In contrast to those trials, the recently reported Fast Revascularization during Instability in Coronary Disease study (FRISC II) showed a 21% reduction in death or MI in patients randomized to early angiography (2 to 7 days) versus a more conservative ischemia-driven strategy (13). Lotan et al. (5) also observed improved outcomes with an early invasive strategy in a study of 110 patients with non-Q wave AMI. In this study, patients with non–Q wave anterior wall AMIs were retrospectively evaluated by whether or not they received early invasive therapy. Lotan found that patients treated with an early invasive strategy had fewer recurrent AMIs, decreased angina pectoris, less congestive heart failure and improved long-term survival at three years. The patients in Lotan’s study were assigned to cohorts based on treatment, unlike our study in which patients were assigned to cohorts based on their admission hospitals.
Taken together, these studies imply that there may be a benefit of early catheterization without prior noninvasive testing in select patients after non-ST segment elevation MI. The conflicting results are more likely a result of patient selection and choice of revascularization protocols in the trials. What is less clear is the value of early catheterization (within 6 h of admission) as was evaluated in the present MITI Registry study. Although we found an association between early catheterization and improved outcome, our findings should be confirmed in a randomized trial.
Although our findings are provocative, there are limitations inherent in a retrospective cohort analysis. Because neither the admitting hospital nor treatments received were randomly assigned, there could be selection bias in our analyses. We attempted to control bias by performing analyses based on the admitting hospital rather than by the treatments a patient had received. This resulted in some balance between cohorts. However, patients admitted to hospitals favoring an early invasive strategy were, in fact, younger, had higher SES and had less comorbidity. Although we could adjust for these measured factors by performing multivariate analyses, we could not adjust for unmeasured differences between cohorts. Unlike many other registry studies, however, in the MITI Registry, we were able to account for patient transfer, measure and adjust for differences in SES and obtain accurate long-term follow-up. These advantages minimize, but do not eliminate, the selection bias inherent in observational studies.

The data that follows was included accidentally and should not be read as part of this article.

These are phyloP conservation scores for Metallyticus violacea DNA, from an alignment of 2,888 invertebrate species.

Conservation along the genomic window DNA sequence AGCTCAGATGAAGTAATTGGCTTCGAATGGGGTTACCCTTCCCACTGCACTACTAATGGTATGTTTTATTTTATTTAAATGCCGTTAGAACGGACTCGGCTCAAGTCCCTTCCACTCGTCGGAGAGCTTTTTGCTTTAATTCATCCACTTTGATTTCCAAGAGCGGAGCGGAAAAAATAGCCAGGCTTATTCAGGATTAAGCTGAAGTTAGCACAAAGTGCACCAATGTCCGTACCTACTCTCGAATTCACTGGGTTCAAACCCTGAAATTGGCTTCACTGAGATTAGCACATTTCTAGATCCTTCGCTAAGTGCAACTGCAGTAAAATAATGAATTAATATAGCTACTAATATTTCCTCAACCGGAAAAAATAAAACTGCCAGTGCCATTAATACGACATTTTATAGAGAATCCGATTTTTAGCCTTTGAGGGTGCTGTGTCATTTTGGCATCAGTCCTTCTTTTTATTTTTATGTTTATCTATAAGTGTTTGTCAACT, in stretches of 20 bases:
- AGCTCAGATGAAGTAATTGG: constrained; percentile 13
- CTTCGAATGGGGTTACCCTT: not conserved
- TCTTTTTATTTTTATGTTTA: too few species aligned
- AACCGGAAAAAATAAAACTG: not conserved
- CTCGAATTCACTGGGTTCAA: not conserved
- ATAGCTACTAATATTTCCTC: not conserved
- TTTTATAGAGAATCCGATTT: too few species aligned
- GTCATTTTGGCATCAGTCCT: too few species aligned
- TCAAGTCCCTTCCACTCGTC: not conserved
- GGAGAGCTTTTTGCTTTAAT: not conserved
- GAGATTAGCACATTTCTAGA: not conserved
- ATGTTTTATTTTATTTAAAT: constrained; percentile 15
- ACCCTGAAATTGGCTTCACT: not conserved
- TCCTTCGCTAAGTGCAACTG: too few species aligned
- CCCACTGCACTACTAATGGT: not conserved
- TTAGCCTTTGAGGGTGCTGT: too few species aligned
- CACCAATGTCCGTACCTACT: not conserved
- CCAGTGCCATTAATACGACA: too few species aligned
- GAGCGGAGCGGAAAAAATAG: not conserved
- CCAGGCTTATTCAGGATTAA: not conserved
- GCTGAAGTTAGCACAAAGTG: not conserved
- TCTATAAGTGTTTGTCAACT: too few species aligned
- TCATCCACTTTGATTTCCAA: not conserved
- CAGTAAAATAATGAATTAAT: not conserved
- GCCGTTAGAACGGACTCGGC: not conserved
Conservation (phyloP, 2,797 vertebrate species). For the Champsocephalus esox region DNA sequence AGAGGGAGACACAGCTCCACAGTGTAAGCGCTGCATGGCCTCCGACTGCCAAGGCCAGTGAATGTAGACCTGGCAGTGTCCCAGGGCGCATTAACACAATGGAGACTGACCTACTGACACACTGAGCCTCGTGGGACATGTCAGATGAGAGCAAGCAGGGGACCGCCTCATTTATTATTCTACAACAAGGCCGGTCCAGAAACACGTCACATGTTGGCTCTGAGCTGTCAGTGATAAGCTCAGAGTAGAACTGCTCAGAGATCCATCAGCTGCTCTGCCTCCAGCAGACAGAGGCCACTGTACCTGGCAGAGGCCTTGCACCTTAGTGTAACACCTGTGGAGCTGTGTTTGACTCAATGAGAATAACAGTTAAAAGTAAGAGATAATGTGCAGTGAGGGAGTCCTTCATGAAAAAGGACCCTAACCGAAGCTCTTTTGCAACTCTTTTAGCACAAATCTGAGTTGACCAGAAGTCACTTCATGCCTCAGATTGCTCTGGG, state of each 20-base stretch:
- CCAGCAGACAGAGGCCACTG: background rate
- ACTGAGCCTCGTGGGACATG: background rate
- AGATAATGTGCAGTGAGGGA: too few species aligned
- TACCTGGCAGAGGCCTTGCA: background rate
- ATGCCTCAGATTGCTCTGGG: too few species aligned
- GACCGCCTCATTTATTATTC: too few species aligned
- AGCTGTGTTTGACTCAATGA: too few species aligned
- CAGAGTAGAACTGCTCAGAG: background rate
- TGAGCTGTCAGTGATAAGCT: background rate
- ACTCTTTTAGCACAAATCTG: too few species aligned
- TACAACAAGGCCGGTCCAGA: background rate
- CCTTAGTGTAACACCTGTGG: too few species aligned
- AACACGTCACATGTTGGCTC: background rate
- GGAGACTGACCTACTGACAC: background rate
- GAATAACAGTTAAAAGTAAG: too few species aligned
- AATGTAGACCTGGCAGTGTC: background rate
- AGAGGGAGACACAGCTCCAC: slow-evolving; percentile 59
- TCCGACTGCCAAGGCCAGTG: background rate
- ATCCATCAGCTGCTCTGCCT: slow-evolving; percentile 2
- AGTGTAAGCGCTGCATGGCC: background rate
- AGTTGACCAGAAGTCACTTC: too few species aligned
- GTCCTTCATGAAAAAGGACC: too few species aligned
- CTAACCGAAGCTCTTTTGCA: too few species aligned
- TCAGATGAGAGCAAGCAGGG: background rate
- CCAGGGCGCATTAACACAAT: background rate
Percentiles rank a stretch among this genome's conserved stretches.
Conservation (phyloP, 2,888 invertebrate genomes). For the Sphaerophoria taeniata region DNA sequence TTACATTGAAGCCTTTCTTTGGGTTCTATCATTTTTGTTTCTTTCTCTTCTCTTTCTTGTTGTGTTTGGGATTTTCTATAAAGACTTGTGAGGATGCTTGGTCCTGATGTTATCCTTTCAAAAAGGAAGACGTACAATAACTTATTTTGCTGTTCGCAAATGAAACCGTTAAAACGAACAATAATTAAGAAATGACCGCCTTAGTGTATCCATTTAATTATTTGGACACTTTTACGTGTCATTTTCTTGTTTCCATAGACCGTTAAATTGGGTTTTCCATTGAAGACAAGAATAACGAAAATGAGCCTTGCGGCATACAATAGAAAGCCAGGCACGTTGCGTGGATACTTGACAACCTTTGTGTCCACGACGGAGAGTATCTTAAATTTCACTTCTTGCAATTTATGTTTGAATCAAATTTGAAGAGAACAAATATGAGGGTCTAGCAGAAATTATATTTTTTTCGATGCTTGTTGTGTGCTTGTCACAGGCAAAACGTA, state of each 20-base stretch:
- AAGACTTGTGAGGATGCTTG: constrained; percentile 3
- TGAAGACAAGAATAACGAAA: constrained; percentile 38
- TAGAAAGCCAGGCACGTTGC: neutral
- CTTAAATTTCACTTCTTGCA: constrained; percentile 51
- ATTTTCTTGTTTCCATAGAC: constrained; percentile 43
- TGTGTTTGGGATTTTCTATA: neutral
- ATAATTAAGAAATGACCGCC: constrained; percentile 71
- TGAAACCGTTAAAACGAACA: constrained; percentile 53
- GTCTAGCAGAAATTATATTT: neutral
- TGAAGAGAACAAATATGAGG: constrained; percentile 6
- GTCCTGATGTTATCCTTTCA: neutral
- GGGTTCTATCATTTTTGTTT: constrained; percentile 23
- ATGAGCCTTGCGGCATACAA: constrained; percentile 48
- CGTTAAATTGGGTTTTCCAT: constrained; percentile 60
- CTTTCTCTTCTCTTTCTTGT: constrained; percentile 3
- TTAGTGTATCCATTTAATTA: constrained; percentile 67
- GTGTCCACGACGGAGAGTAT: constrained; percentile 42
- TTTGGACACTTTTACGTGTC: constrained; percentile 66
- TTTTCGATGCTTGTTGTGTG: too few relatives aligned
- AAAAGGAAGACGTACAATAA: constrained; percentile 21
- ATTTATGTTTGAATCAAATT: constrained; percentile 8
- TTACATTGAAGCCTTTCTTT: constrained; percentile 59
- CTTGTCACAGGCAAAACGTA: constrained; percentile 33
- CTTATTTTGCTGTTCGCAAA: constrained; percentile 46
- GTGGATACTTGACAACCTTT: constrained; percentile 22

We conclude that admission to a hospital that favors a strategy of early coronary angiography and revascularization is associated with lower long-term mortality in select patients presenting with nonspecific findings on admission ECG. Our data support performing a randomized trial to evaluate an early invasive strategy in the treatment of patients who present with symptoms of AMI but without ST segment elevation on their admission ECG.
☆ This study was supported by grant 94-304 from the Department of Veteran’s Affairs HSR&D and grant R01-HS08362-03 from the Agency for Health Care Policy and Research.
- angiotensin converting enzyme inhibitor
- acute myocardial infarction
- Washington State Comprehensive Hospital Abstract Reporting System
- Myocardial Infarction Triage and Intervention
- socioeconomic status
- Thrombolysis in Myocardial Infarction
- Veterans Affairs Non-Q Wave Infarction Strategies in Hospital
- Received November 2, 1998.
- Revision received September 10, 1999.
- Accepted December 2, 1999.
- American College of Cardiology
- TIMI IIIB Investigators
- TIMI IIIB Investigators
- McCullough P.A,
- O’Neill W.W,
- Graham M,
- et al.
- Fibrinolytic Therapy Trialists’ (FTT) Collaborative Group
- ↵(FRagmin and Fast Revascularization during InStability in coronary artery disease (FRISC II) Investigators). Long-term low-molecular-mass heparin in unstable angina coronary-artery disease: FRISC II prospective randomised multicentre study. Lancet 1999;354:701–15.